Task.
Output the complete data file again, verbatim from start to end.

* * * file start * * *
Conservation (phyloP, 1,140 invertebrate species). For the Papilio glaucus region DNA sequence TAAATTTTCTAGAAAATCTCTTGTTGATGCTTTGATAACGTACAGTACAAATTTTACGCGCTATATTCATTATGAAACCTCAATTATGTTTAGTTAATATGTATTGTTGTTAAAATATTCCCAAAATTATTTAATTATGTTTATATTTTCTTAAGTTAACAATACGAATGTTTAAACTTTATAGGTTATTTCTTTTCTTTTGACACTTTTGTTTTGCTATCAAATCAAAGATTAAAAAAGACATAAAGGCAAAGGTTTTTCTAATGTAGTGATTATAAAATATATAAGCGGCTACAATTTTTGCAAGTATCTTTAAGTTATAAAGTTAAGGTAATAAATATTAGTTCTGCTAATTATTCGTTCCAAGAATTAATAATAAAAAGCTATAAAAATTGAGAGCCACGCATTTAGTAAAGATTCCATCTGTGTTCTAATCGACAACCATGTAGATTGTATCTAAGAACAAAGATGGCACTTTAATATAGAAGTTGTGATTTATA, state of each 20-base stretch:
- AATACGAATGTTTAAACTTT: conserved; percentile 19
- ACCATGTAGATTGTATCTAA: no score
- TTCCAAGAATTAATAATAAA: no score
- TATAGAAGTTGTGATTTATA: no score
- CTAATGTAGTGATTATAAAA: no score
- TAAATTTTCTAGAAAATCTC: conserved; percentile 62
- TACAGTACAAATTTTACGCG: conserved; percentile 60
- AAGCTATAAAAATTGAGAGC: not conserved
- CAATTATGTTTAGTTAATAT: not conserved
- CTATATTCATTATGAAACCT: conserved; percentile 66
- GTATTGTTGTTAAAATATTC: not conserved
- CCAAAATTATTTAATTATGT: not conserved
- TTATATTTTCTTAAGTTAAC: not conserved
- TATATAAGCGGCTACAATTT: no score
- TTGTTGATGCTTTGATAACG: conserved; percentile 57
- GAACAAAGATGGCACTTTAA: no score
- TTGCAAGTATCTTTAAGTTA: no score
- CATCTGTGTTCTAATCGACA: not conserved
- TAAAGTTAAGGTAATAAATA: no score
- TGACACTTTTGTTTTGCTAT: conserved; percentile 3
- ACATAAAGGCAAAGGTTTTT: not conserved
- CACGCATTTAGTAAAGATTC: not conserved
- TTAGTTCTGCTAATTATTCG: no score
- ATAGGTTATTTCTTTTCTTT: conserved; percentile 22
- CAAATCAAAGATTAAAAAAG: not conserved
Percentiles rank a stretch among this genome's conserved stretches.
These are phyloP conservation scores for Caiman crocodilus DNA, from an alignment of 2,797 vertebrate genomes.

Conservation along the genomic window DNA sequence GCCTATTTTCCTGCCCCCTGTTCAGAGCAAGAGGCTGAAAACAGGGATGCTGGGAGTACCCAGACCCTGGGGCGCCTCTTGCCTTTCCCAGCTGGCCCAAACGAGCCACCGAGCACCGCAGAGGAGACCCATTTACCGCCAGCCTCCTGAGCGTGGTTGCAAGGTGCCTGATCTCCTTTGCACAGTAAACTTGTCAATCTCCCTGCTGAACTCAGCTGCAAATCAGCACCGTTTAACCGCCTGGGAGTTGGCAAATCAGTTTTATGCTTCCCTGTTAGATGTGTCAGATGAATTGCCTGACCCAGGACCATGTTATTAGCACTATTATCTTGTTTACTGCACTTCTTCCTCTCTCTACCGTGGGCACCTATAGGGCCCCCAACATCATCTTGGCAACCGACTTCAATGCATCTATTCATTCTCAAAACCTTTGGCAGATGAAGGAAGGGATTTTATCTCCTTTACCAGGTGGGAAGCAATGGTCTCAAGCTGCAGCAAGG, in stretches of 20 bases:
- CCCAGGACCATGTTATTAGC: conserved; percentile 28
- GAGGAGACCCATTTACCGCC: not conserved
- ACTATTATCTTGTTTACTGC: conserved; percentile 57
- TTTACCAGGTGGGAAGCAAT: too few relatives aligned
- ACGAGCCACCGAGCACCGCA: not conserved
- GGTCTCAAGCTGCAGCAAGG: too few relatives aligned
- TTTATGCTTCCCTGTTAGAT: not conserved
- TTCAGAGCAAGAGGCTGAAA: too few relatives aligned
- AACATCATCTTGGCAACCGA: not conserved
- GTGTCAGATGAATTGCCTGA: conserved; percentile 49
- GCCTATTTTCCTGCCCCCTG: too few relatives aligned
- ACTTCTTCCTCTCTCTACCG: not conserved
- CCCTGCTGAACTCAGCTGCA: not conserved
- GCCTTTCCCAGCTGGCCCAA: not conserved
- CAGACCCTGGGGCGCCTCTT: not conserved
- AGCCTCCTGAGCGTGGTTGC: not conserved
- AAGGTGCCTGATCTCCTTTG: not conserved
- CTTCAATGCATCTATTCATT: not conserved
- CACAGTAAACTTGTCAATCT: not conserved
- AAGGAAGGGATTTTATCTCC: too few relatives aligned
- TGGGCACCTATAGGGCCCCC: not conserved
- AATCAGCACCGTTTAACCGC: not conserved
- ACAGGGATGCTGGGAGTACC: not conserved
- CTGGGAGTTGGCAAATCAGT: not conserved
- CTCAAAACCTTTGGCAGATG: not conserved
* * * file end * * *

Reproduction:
Conservation (phyloP, 1,140 invertebrate species). For the Papilio glaucus region DNA sequence TAAATTTTCTAGAAAATCTCTTGTTGATGCTTTGATAACGTACAGTACAAATTTTACGCGCTATATTCATTATGAAACCTCAATTATGTTTAGTTAATATGTATTGTTGTTAAAATATTCCCAAAATTATTTAATTATGTTTATATTTTCTTAAGTTAACAATACGAATGTTTAAACTTTATAGGTTATTTCTTTTCTTTTGACACTTTTGTTTTGCTATCAAATCAAAGATTAAAAAAGACATAAAGGCAAAGGTTTTTCTAATGTAGTGATTATAAAATATATAAGCGGCTACAATTTTTGCAAGTATCTTTAAGTTATAAAGTTAAGGTAATAAATATTAGTTCTGCTAATTATTCGTTCCAAGAATTAATAATAAAAAGCTATAAAAATTGAGAGCCACGCATTTAGTAAAGATTCCATCTGTGTTCTAATCGACAACCATGTAGATTGTATCTAAGAACAAAGATGGCACTTTAATATAGAAGTTGTGATTTATA, state of each 20-base stretch:
- AATACGAATGTTTAAACTTT: conserved; percentile 19
- ACCATGTAGATTGTATCTAA: no score
- TTCCAAGAATTAATAATAAA: no score
- TATAGAAGTTGTGATTTATA: no score
- CTAATGTAGTGATTATAAAA: no score
- TAAATTTTCTAGAAAATCTC: conserved; percentile 62
- TACAGTACAAATTTTACGCG: conserved; percentile 60
- AAGCTATAAAAATTGAGAGC: not conserved
- CAATTATGTTTAGTTAATAT: not conserved
- CTATATTCATTATGAAACCT: conserved; percentile 66
- GTATTGTTGTTAAAATATTC: not conserved
- CCAAAATTATTTAATTATGT: not conserved
- TTATATTTTCTTAAGTTAAC: not conserved
- TATATAAGCGGCTACAATTT: no score
- TTGTTGATGCTTTGATAACG: conserved; percentile 57
- GAACAAAGATGGCACTTTAA: no score
- TTGCAAGTATCTTTAAGTTA: no score
- CATCTGTGTTCTAATCGACA: not conserved
- TAAAGTTAAGGTAATAAATA: no score
- TGACACTTTTGTTTTGCTAT: conserved; percentile 3
- ACATAAAGGCAAAGGTTTTT: not conserved
- CACGCATTTAGTAAAGATTC: not conserved
- TTAGTTCTGCTAATTATTCG: no score
- ATAGGTTATTTCTTTTCTTT: conserved; percentile 22
- CAAATCAAAGATTAAAAAAG: not conserved
Percentiles rank a stretch among this genome's conserved stretches.
These are phyloP conservation scores for Caiman crocodilus DNA, from an alignment of 2,797 vertebrate genomes.

Conservation along the genomic window DNA sequence GCCTATTTTCCTGCCCCCTGTTCAGAGCAAGAGGCTGAAAACAGGGATGCTGGGAGTACCCAGACCCTGGGGCGCCTCTTGCCTTTCCCAGCTGGCCCAAACGAGCCACCGAGCACCGCAGAGGAGACCCATTTACCGCCAGCCTCCTGAGCGTGGTTGCAAGGTGCCTGATCTCCTTTGCACAGTAAACTTGTCAATCTCCCTGCTGAACTCAGCTGCAAATCAGCACCGTTTAACCGCCTGGGAGTTGGCAAATCAGTTTTATGCTTCCCTGTTAGATGTGTCAGATGAATTGCCTGACCCAGGACCATGTTATTAGCACTATTATCTTGTTTACTGCACTTCTTCCTCTCTCTACCGTGGGCACCTATAGGGCCCCCAACATCATCTTGGCAACCGACTTCAATGCATCTATTCATTCTCAAAACCTTTGGCAGATGAAGGAAGGGATTTTATCTCCTTTACCAGGTGGGAAGCAATGGTCTCAAGCTGCAGCAAGG, in stretches of 20 bases:
- CCCAGGACCATGTTATTAGC: conserved; percentile 28
- GAGGAGACCCATTTACCGCC: not conserved
- ACTATTATCTTGTTTACTGC: conserved; percentile 57
- TTTACCAGGTGGGAAGCAAT: too few relatives aligned
- ACGAGCCACCGAGCACCGCA: not conserved
- GGTCTCAAGCTGCAGCAAGG: too few relatives aligned
- TTTATGCTTCCCTGTTAGAT: not conserved
- TTCAGAGCAAGAGGCTGAAA: too few relatives aligned
- AACATCATCTTGGCAACCGA: not conserved
- GTGTCAGATGAATTGCCTGA: conserved; percentile 49
- GCCTATTTTCCTGCCCCCTG: too few relatives aligned
- ACTTCTTCCTCTCTCTACCG: not conserved
- CCCTGCTGAACTCAGCTGCA: not conserved
- GCCTTTCCCAGCTGGCCCAA: not conserved
- CAGACCCTGGGGCGCCTCTT: not conserved
- AGCCTCCTGAGCGTGGTTGC: not conserved
- AAGGTGCCTGATCTCCTTTG: not conserved
- CTTCAATGCATCTATTCATT: not conserved
- CACAGTAAACTTGTCAATCT: not conserved
- AAGGAAGGGATTTTATCTCC: too few relatives aligned
- TGGGCACCTATAGGGCCCCC: not conserved
- AATCAGCACCGTTTAACCGC: not conserved
- ACAGGGATGCTGGGAGTACC: not conserved
- CTGGGAGTTGGCAAATCAGT: not conserved
- CTCAAAACCTTTGGCAGATG: not conserved